Most parents understand that for the first year or two, Christmas is more for the parents than the child because they are just too young to understand.  But there does come a point at which most people expect that there to be a level of understanding, development, excitement and enjoyment.  Adam, unexpectedly, enjoyed his first Christmas and so did we.  As the symptoms of his autism became more obvious, it also became clear that he hated his second Christmas.  This year, so far at least, he is just oblivious but next week, things could go either way.  It's a very poignant thought for me.

Adam's disabilities have completely changed our lives in ways we never expected.  Each time we come across something new, it takes a period of adjustment and it often hurts as we learn to accept that things are different now.  They're not necessarily bad, they're just different than we might have expected.

I can't help thinking that, this year and probably for many years to come, we're celebrating Christmas in Holland.

WELCOME TO HOLLAND

by
Emily Perl Kingsley.

c1987 by Emily Perl Kingsley. All rights reserved

I am often asked to describe the experience of raising a child with a disability - to try to help people who have not shared that unique experience to understand it, to imagine how it would feel.  It's like this......

When you're going to have a baby, it's like planning a fabulous vacation trip - to Italy. You buy a bunch of guide books and make your wonderful plans. The Coliseum. The Michelangelo David. The gondolas in Venice. You may learn some handy phrases in Italian. It's all very exciting.

After months of eager anticipation, the day finally arrives. You pack your bags and off you go. Several hours later, the plane lands. 

The stewardess comes in and says, "Welcome to Holland."

"Holland?!?" you say. "What do you mean Holland?? I signed up for Italy! I'm supposed to be in Italy. All my life I've dreamed of going to Italy."

But there's been a change in the flight plan. They've landed in Holland and there you must stay.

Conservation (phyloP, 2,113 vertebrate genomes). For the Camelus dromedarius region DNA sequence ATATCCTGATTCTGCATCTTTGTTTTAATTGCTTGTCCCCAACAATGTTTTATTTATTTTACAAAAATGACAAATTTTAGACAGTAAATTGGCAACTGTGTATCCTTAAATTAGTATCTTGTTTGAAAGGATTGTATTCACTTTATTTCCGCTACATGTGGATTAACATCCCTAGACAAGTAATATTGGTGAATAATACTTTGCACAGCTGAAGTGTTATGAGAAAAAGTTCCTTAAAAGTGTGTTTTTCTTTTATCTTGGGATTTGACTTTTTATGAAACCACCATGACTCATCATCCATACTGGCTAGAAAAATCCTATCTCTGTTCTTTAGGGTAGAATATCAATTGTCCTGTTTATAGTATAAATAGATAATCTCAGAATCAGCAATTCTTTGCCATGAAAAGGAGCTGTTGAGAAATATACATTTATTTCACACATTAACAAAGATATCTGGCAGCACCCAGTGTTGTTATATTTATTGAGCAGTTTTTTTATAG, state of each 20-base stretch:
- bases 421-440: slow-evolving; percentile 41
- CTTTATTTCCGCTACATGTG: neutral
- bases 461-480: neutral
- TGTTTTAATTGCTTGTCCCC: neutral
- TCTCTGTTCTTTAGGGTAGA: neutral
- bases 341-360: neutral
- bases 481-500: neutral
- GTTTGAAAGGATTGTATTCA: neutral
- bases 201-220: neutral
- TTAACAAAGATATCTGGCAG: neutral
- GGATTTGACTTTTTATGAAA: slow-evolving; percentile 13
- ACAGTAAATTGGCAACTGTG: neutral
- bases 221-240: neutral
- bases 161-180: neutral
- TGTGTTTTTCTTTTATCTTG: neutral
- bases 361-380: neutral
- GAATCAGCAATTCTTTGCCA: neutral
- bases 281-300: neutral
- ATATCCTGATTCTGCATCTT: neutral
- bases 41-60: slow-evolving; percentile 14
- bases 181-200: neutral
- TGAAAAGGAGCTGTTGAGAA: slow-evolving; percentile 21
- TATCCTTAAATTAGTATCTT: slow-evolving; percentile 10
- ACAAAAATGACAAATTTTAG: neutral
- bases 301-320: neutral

The important thing is that they haven't taken you to a horrible, disgusting, filthy place, full of pestilence, famine and disease. It's just a different place.

So you must go out and buy new guide books. And you must learn a whole new language. And you will meet a whole new group of people you would never have met.

It's just a different place. It's slower-paced than Italy, less flashy than Italy. But after you've been there for a while and you catch your breath, you look around.... and you begin to notice that Holland has windmills....and Holland has tulips. Holland even has Rembrandts.

But everyone you know is busy coming and going from Italy... and they're all bragging about what a wonderful time they had there. 

And for the rest of your life, you will say, "Yes, that's where I was supposed to go. That's what I had planned." 

And the pain of that will never, ever, ever, ever go away... because the loss of that dream is a very very significant loss.


But... if you spend your life mourning the fact that you didn't get to Italy, you may never be free to enjoy the very special, the very lovely things... 

...about Holland.


Are you struggling with Christmas and how to help someone with Autism cope with it?  If so, there's a fantastic article on the website of the National Autistic Society and you can find it here:  Ten Ideas for a Happy Christmas